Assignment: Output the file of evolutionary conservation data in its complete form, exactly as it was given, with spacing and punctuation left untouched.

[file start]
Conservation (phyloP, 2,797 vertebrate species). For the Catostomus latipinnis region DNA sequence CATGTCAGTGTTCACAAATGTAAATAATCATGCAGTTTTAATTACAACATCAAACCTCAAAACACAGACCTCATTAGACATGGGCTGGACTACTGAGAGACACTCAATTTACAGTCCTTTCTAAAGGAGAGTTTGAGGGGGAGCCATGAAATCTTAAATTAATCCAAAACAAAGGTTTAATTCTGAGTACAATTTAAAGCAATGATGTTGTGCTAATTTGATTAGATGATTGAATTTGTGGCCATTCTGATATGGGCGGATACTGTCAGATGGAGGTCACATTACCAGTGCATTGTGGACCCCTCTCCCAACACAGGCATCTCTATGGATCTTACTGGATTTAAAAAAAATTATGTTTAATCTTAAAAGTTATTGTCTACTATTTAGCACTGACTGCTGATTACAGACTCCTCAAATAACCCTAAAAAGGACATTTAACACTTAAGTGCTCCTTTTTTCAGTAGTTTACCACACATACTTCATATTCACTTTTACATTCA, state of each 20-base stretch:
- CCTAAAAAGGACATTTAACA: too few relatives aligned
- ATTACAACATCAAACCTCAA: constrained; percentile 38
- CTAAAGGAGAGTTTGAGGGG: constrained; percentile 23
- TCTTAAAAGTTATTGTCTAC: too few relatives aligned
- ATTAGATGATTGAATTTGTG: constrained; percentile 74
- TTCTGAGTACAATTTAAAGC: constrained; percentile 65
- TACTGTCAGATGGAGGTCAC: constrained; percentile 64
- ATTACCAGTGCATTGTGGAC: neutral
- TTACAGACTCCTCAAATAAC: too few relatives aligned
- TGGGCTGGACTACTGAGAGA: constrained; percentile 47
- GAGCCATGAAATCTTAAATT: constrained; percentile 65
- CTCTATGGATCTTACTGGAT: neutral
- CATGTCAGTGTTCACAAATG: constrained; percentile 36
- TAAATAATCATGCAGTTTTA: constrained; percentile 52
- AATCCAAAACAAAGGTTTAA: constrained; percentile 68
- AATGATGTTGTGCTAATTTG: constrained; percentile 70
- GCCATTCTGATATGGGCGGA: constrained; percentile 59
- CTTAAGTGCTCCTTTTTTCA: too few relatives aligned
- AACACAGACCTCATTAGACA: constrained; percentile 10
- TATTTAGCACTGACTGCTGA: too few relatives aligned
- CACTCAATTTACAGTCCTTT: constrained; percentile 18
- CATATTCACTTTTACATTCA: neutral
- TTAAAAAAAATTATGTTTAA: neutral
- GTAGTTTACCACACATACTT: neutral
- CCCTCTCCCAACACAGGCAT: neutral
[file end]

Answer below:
Conservation (phyloP, 2,797 vertebrate species). For the Catostomus latipinnis region DNA sequence CATGTCAGTGTTCACAAATGTAAATAATCATGCAGTTTTAATTACAACATCAAACCTCAAAACACAGACCTCATTAGACATGGGCTGGACTACTGAGAGACACTCAATTTACAGTCCTTTCTAAAGGAGAGTTTGAGGGGGAGCCATGAAATCTTAAATTAATCCAAAACAAAGGTTTAATTCTGAGTACAATTTAAAGCAATGATGTTGTGCTAATTTGATTAGATGATTGAATTTGTGGCCATTCTGATATGGGCGGATACTGTCAGATGGAGGTCACATTACCAGTGCATTGTGGACCCCTCTCCCAACACAGGCATCTCTATGGATCTTACTGGATTTAAAAAAAATTATGTTTAATCTTAAAAGTTATTGTCTACTATTTAGCACTGACTGCTGATTACAGACTCCTCAAATAACCCTAAAAAGGACATTTAACACTTAAGTGCTCCTTTTTTCAGTAGTTTACCACACATACTTCATATTCACTTTTACATTCA, state of each 20-base stretch:
- CCTAAAAAGGACATTTAACA: too few relatives aligned
- ATTACAACATCAAACCTCAA: constrained; percentile 38
- CTAAAGGAGAGTTTGAGGGG: constrained; percentile 23
- TCTTAAAAGTTATTGTCTAC: too few relatives aligned
- ATTAGATGATTGAATTTGTG: constrained; percentile 74
- TTCTGAGTACAATTTAAAGC: constrained; percentile 65
- TACTGTCAGATGGAGGTCAC: constrained; percentile 64
- ATTACCAGTGCATTGTGGAC: neutral
- TTACAGACTCCTCAAATAAC: too few relatives aligned
- TGGGCTGGACTACTGAGAGA: constrained; percentile 47
- GAGCCATGAAATCTTAAATT: constrained; percentile 65
- CTCTATGGATCTTACTGGAT: neutral
- CATGTCAGTGTTCACAAATG: constrained; percentile 36
- TAAATAATCATGCAGTTTTA: constrained; percentile 52
- AATCCAAAACAAAGGTTTAA: constrained; percentile 68
- AATGATGTTGTGCTAATTTG: constrained; percentile 70
- GCCATTCTGATATGGGCGGA: constrained; percentile 59
- CTTAAGTGCTCCTTTTTTCA: too few relatives aligned
- AACACAGACCTCATTAGACA: constrained; percentile 10
- TATTTAGCACTGACTGCTGA: too few relatives aligned
- CACTCAATTTACAGTCCTTT: constrained; percentile 18
- CATATTCACTTTTACATTCA: neutral
- TTAAAAAAAATTATGTTTAA: neutral
- GTAGTTTACCACACATACTT: neutral
- CCCTCTCCCAACACAGGCAT: neutral